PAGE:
I have just finished reading Margery Allingham’s 1952 crime novel, The Tiger in the Smoke, which I enjoyed very much. But I’m bugged by one thing: why does it seem so familiar.
I have not read this novel before. In fact, until a few weeks ago I had not read anything by Allingham. I have watched the TV dramatisations, with Peter Davison as Albert Campion and the incomparable Brian Glover as Magersfontein Lugg. Indeed, some I’ve watched several times (we’ve got about half of them on DVD). And it was after the most recent viewing that I thought I’d try reading some of Allingham’s books.
I began with Look to the Lady and Mystery Mile, both early Campion novels (he had previously appeared in Crime at Black Dudley, but was apparently not a central character in that novel, so Mystery Mile can be said to be the first proper Campion novel). Both of these books were among the stories dramatised on television, indeed what struck me about them was how closely the dramatisations followed the novels. But that was actually a bit of a problem, I wasn’t sure how much I enjoyed the novels because they reminded me of the rather charming TV programmes. So I thought I would try one of the books that had not been dramatised, and picked, more or less at random, this mid-period work.
Let me talk about the story for a moment. It is set probably a year or two before it was published, that is, in the rather austere post-war years. Except for what we might call a postscript, the whole story takes place over the course of just two days during the course of one of those notorious London fogs of the period. Campion, older now, married, and nowhere near as irritatingly vacant as he sometimes appeared in the early books, is clearly a central figure, but he is not the star of the show nor is he central to much of the action. In fact there isn’t really a star, our focus shifts across 7 or 8 central figures, dipping into their awareness, watching from their viewpoint for a moment, then shifting on to the next. Such shifts sometimes occur in mid-paragraph, which I think displays remarkable assurance on the part of the author. Remember, this is a popular crime novel, part of a well-established series already some 20 years old at this point, not exactly what the audience of contemporaries like Agatha Christie or even Dorothy L. Sayers might be used to.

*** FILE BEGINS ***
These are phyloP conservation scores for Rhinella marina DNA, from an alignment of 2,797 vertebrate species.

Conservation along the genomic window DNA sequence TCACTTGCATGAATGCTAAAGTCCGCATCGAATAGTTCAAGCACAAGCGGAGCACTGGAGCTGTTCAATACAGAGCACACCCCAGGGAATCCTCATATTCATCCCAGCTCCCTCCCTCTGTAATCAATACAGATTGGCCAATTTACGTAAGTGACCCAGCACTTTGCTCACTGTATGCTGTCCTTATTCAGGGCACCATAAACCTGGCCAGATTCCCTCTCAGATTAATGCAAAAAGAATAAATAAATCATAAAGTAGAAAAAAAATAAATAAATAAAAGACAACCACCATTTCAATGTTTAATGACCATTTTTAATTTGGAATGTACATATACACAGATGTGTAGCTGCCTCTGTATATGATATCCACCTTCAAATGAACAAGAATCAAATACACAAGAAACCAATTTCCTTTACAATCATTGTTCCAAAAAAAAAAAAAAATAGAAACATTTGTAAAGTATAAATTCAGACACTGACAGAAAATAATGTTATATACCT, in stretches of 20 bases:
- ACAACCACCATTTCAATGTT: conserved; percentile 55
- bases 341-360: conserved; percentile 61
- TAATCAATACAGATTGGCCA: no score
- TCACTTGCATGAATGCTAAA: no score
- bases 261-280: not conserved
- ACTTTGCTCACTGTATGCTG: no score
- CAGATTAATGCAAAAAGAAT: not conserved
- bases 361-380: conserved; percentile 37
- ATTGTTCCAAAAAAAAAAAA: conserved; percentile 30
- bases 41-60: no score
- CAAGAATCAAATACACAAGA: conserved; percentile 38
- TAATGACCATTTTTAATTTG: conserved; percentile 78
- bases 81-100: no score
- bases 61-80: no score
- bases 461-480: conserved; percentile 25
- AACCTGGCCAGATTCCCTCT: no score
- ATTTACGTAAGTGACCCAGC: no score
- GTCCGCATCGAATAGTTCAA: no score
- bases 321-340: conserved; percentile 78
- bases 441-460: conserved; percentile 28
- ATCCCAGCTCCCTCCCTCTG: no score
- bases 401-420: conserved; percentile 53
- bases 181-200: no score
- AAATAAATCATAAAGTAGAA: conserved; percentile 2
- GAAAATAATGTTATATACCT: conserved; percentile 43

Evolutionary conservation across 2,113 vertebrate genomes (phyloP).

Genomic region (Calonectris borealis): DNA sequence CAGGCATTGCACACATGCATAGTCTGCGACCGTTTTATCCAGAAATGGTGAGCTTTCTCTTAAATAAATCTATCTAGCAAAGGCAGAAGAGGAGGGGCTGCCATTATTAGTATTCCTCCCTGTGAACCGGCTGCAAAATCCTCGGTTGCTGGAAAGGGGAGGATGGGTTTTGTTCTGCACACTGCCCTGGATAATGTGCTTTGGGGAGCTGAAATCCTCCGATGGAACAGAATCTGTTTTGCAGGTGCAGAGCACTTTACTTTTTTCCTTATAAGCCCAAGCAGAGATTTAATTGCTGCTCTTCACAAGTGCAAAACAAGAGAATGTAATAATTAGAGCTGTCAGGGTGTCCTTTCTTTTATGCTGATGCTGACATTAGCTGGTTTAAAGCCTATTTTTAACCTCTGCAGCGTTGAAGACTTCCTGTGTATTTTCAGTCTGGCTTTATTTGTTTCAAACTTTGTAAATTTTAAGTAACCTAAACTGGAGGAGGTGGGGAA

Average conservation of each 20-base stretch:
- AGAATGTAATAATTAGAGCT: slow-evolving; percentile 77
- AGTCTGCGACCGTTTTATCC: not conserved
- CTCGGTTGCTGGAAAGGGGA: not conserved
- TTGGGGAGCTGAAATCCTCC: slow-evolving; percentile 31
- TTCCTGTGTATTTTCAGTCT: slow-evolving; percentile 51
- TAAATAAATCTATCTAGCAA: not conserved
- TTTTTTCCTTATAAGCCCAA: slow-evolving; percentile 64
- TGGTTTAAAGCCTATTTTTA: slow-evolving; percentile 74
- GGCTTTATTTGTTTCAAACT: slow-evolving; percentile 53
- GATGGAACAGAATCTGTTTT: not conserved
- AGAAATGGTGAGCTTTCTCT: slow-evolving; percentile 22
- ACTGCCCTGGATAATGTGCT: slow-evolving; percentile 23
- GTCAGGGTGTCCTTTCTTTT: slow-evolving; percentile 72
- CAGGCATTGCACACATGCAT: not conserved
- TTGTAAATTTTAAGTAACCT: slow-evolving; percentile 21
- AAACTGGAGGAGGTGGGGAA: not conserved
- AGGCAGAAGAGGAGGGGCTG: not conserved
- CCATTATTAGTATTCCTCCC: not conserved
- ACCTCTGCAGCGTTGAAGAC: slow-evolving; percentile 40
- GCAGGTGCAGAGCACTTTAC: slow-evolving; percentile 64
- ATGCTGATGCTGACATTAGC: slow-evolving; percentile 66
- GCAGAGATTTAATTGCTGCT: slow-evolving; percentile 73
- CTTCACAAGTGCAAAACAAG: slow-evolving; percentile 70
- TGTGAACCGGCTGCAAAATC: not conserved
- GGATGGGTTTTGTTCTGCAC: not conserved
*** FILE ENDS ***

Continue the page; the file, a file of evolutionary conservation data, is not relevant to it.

Nor is the central story what we might expect. Meg Elginbrodde was a young war bride whose dashing husband was killed not long after. She is now about to marry again, to equally dashing Geoffrey Levett, but as the big day approaches she starts to receive photographs that seem to show her husband still alive. Campion, with Superintendant Luke of the Yard, manages to catch the man impersonating Major Elginbrodde, but before they can find out the reason for this bizarre impersonation, the man is killed. At the same time, a notorious and amoral criminal, known as Jack Havoc, has escaped from prison and, in a matter of hours, has already killed four people, though he seems to be searching for something connected to Elginbrodde. And while all this is going on, Levett tries his hand at a little detective work of his own, and gets himself kidnapped by a troop of petty criminals disguised a a street band of army veterans.
One of the things I had missed in the TV programmes but that becomes inescapable in the books is how central religion is to them. Not religion in any mystical sense (though there is an element of mysticism imbued in the pickled knight at the climax of Look to the Lady), but everyday C of E stuff where elderly churchmen are invariably good men even though belief in god is at best only secondary to what they do. We never know whether Canon Avril, one of the central characters in this book (and a relative of Albert Campion), even believes in god, I’m not altogether sure that the word is actually mentioned, but he exudes goodness. There is one powerful scene where he confronts Havoc in his church at night, a scene that is full of menace in which Avril knows he will probably be killed, and yet there is a necessity to the quiet way he talks to the criminal, a basic moral assumption that is quite moving.
And having said all that, let me reiterate: I have not previously read this novel. It was not one of the Allingham novels dramatised for television. I’m not aware of any film having been made of it. And yet, all the way through it felt familiar. I recognised the foggy postwar setting. I am sure I have encountered these street musicians before. The cellar where they make their collective home is somewhere I recognise. I even felt that I had read the denouement, set well away from foggy London on the sunny coast of France, before. Why and how I just do not know. But all the way through it was not like I was reading the novel, but rather I was re-reading it. What primal thing has Allingham latched on to?
And having said all that, I’ve discovered there was a film of the novel made in 1956, though without the central character of Campion. Except that the stills from the film I’ve seen evoke no memories whatsoever. I suppose it’s always possible I saw it long ago on TV, but then why would I remember what is in the book but not what is in the film?